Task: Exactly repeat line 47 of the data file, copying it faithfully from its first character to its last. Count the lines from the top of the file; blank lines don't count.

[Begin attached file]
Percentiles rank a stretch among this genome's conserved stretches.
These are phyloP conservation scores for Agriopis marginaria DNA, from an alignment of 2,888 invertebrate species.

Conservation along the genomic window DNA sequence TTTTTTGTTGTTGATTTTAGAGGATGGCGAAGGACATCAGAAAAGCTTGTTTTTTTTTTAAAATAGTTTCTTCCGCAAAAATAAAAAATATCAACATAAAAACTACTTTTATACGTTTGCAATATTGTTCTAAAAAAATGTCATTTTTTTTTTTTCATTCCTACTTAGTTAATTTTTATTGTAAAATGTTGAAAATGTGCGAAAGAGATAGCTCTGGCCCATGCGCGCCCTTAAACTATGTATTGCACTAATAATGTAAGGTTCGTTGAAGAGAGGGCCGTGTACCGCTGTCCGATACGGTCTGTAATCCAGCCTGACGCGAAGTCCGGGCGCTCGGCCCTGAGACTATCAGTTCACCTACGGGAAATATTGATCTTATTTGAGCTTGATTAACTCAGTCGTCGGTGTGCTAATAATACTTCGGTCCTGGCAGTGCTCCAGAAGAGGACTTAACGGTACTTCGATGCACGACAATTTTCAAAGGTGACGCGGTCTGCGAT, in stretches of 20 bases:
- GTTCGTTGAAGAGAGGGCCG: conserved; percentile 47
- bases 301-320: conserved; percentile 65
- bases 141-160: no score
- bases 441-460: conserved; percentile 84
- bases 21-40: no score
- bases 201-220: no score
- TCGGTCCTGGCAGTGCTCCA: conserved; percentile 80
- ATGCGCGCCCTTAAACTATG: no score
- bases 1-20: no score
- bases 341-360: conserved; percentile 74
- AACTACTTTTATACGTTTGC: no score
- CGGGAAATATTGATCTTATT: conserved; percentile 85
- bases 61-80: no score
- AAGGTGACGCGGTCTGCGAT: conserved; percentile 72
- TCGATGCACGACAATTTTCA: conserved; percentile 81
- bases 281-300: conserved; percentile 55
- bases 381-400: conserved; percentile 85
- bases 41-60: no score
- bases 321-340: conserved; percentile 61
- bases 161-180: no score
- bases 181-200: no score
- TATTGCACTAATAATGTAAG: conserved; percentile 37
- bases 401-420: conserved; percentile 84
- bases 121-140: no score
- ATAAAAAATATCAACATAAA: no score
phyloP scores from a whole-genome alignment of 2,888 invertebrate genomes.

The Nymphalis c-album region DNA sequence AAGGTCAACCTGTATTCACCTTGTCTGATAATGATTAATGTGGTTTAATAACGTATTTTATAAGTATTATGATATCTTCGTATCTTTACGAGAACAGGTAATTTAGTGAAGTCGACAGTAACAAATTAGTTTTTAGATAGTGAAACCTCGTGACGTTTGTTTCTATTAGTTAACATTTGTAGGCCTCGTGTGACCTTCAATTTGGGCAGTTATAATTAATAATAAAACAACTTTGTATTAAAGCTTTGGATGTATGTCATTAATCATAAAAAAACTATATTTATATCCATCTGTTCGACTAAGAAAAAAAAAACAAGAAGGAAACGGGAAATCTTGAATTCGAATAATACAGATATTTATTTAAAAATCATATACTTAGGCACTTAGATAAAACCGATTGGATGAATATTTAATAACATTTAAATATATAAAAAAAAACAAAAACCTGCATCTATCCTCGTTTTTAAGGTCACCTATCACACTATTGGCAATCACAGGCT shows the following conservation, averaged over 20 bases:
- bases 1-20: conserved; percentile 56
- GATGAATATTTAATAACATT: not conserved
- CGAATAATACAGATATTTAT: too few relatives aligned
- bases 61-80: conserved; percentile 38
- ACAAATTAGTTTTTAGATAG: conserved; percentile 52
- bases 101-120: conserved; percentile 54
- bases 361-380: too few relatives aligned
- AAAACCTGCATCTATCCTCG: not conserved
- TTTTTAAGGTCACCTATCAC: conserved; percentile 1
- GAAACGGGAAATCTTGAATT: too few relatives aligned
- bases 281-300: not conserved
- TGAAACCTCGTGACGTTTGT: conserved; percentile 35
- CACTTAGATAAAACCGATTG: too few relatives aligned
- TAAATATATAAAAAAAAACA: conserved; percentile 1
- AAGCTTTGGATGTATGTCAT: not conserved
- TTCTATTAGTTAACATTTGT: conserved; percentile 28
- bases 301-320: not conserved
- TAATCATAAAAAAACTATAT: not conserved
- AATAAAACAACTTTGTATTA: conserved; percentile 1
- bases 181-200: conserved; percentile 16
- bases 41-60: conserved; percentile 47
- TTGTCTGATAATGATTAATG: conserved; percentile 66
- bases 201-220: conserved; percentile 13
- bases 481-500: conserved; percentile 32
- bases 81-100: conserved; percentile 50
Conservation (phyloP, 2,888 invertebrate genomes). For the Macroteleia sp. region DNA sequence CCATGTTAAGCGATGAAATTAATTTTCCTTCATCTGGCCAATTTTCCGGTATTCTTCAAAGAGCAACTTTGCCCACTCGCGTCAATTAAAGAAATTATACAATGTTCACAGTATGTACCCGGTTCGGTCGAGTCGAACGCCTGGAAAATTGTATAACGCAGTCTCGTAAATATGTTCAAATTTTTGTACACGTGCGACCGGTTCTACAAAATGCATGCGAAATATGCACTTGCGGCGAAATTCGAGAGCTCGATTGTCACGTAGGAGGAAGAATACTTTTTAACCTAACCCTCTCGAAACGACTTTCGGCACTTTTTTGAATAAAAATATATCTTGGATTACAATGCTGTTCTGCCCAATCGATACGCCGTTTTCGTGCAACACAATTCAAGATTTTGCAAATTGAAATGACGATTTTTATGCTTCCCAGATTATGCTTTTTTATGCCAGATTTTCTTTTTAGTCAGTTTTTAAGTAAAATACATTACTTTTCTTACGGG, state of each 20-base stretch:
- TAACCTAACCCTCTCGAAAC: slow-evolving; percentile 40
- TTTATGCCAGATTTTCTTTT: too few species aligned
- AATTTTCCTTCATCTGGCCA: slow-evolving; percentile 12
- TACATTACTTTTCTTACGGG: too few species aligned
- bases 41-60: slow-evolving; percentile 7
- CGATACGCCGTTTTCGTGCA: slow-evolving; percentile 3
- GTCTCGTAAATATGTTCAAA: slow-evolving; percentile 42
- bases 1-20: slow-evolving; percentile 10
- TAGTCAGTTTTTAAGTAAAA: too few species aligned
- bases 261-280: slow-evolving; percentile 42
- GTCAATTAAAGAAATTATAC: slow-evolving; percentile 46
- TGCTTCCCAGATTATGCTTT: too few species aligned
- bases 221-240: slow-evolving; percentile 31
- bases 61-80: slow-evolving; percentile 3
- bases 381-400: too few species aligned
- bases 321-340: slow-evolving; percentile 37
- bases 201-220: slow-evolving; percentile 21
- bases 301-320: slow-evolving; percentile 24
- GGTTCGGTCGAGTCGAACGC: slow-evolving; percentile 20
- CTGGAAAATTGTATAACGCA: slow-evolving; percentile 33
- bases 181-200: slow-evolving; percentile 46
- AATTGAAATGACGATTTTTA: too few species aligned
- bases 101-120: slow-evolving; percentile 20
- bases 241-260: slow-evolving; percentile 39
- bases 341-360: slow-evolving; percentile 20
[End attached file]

- bases 301-320: not conserved